04 (April 2014)

Confessing Jesus as Lord

Richard Atherton The author is a retired solicitor.
31 March, 2014 1 min read

Confessing Jesus as Lord

Terry Chrisope
Christian Focus Publications
352 pages, £12.99
ISBN: 978-1-84550-962-0
Star Rating : 3

This book is a fascinating exploration of the significance of the first and simplest of all Christian statements of faith: ‘Jesus is Lord’. The argument of the book can be stated in three points. First, God is Lord of all. Secondly, man in rebellion refuses to acknowledge that lordship and asserts his autonomous right to do what he wants. Finally, God acts redemptively to reclaim man’s submission to his lordship.

This argument unfolds by following the whole biblical revelation from Genesis to Revelation. This is theology with a light touch (though I admit to speed-reading some portions where multiple Scriptures are quoted and discussed to prove a point). It is also theology with a continual personal challenge.

Who of us does not struggle every day with our desire to assert our own autonomy against the lordship of Christ? After each section the author adds ‘applicatory observations’, to highlight personal application.

Some biblical events are especially illuminated in the light of the main theme. For example, in the temptations of Jesus, he is displayed as the second Adam. He could have asserted his autonomy by commanding the stones be made bread. But, unlike the first Adam, he resisted temptation and submitted to his Father’s will and lordship over his life.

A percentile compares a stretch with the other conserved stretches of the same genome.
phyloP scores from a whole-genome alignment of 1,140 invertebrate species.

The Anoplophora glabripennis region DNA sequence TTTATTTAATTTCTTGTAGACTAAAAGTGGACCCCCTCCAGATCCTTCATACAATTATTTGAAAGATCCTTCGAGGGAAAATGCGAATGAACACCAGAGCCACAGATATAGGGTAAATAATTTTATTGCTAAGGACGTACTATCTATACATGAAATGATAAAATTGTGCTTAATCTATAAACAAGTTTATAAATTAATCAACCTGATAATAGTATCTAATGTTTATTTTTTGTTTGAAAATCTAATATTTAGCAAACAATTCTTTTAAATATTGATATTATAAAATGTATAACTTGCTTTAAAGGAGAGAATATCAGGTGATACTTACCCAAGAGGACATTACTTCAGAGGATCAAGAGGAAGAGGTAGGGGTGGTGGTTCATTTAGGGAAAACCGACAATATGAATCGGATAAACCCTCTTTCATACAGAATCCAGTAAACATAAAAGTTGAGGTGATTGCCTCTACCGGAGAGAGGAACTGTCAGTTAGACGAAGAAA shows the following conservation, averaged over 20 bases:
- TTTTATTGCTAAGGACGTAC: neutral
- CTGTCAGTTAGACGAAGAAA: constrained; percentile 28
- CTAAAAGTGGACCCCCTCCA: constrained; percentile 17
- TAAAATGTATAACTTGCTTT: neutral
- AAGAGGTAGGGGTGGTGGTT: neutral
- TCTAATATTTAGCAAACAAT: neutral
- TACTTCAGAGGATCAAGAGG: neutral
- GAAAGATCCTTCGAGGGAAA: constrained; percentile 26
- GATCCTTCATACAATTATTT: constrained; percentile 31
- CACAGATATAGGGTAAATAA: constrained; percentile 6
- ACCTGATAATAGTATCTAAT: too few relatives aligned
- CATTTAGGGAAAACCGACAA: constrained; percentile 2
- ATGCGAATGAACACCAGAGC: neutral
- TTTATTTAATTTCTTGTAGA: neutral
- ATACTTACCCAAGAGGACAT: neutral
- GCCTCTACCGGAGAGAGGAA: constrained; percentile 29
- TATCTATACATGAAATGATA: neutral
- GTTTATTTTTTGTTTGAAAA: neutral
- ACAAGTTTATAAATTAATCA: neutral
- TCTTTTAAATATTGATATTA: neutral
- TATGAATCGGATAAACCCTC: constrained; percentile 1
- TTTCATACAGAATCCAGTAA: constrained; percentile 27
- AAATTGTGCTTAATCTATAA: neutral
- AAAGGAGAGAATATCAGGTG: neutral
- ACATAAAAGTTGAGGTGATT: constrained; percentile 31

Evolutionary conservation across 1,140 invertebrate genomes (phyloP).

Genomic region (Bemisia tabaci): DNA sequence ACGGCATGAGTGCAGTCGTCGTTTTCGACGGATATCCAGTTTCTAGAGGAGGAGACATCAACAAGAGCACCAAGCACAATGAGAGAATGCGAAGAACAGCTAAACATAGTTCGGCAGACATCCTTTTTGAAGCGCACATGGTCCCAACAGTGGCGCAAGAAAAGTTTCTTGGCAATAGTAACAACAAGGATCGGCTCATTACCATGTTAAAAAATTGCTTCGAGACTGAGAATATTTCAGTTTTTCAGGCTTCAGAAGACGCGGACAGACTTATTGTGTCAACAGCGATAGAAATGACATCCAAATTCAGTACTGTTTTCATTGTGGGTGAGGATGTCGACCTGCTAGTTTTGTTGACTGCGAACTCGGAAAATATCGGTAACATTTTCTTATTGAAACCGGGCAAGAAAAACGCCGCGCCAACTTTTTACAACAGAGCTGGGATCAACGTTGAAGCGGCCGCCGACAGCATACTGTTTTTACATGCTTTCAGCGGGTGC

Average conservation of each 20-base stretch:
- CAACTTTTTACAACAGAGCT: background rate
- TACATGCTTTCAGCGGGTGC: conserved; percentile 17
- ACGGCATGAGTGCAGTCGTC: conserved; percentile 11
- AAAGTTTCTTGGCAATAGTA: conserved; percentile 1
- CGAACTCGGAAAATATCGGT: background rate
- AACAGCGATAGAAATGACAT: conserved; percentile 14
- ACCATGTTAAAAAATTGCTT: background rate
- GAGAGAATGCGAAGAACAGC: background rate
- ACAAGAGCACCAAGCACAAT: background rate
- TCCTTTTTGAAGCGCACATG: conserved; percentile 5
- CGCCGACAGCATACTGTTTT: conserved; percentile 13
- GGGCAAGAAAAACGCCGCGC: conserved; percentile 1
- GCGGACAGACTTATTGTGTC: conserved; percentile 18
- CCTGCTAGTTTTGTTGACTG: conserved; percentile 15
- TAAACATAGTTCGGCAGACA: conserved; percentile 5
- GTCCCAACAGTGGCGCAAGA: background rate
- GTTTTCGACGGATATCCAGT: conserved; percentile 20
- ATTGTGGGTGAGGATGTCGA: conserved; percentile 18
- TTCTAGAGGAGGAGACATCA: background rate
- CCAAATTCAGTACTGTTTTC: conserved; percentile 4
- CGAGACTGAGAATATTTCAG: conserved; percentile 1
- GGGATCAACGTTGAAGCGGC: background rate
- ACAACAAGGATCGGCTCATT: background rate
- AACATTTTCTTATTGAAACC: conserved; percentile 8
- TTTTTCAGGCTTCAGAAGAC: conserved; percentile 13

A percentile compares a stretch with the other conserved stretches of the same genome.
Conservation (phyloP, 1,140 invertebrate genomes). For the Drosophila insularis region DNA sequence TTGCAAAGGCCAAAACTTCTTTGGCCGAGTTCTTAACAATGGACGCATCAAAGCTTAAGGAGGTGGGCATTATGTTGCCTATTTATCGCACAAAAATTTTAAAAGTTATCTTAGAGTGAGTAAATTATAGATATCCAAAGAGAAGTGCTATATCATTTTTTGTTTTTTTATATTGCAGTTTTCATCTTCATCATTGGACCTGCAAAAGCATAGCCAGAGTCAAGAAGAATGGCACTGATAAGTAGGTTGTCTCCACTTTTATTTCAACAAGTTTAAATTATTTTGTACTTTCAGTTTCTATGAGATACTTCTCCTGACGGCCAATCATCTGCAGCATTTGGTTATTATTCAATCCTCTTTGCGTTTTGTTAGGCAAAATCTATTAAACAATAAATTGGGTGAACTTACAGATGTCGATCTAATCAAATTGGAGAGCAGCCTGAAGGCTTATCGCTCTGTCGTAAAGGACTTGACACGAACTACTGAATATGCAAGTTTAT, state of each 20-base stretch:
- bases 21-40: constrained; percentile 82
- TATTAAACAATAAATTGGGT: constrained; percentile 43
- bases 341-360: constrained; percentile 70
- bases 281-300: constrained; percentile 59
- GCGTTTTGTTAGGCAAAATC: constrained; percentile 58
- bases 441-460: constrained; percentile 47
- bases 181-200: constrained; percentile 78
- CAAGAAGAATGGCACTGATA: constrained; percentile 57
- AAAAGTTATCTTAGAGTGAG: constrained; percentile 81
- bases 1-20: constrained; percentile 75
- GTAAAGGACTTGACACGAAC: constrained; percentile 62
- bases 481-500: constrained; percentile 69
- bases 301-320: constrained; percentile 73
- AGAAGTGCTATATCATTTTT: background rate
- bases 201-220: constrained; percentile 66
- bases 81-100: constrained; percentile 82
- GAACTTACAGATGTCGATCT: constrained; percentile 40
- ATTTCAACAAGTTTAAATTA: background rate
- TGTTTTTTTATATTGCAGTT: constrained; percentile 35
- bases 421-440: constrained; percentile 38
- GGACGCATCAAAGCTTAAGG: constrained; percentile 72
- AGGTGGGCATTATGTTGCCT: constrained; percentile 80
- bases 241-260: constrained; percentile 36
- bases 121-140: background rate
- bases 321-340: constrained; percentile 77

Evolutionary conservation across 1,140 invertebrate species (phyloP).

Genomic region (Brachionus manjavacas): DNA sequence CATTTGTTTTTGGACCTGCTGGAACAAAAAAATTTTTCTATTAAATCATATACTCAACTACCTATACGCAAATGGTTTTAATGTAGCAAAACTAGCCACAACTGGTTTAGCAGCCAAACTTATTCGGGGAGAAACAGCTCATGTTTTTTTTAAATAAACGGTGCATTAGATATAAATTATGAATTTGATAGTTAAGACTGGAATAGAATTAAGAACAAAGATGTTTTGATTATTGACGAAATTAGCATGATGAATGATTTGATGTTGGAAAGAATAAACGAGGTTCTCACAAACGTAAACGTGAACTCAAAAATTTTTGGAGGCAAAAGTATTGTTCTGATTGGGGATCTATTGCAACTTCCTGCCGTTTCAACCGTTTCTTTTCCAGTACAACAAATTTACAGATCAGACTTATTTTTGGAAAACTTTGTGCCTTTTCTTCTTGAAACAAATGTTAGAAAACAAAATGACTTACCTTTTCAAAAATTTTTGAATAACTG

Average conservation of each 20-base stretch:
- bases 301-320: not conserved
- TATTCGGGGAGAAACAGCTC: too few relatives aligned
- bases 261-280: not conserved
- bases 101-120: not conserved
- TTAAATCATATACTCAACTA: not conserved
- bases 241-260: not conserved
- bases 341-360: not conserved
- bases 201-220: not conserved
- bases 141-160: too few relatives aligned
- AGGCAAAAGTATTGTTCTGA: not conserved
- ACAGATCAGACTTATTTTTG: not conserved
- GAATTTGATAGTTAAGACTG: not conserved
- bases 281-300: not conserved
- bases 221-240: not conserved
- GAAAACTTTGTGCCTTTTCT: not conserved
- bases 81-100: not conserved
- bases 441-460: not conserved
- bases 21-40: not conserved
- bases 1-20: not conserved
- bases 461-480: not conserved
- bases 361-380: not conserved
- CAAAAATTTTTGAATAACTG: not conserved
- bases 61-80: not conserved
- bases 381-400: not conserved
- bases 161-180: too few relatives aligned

This book began in the context of the lordship controversy. Some theologians assert that the confession: ‘Jesus is Lord’ introduces works into salvation, rather than faith alone, and that ‘Jesus is my Saviour’ is the initial confession of faith. Terry Chrisope does not let this controversy dominate the book, and deals with it in a chapter towards the end.

The book begins and ends most helpfully. The introduction summarises in simple terms the theme and argument that follows. Then, after reviewing the Scriptures in Old and New Testaments, two chapters explore the significance of ‘Jesus is Lord’ for the believer.

Read this book and you will immerse yourself in the greatness and glory of Christ, and constantly be challenged to bow to his lordship over every area of your life.

Richard Atherton
Whitby

The author is a retired solicitor.
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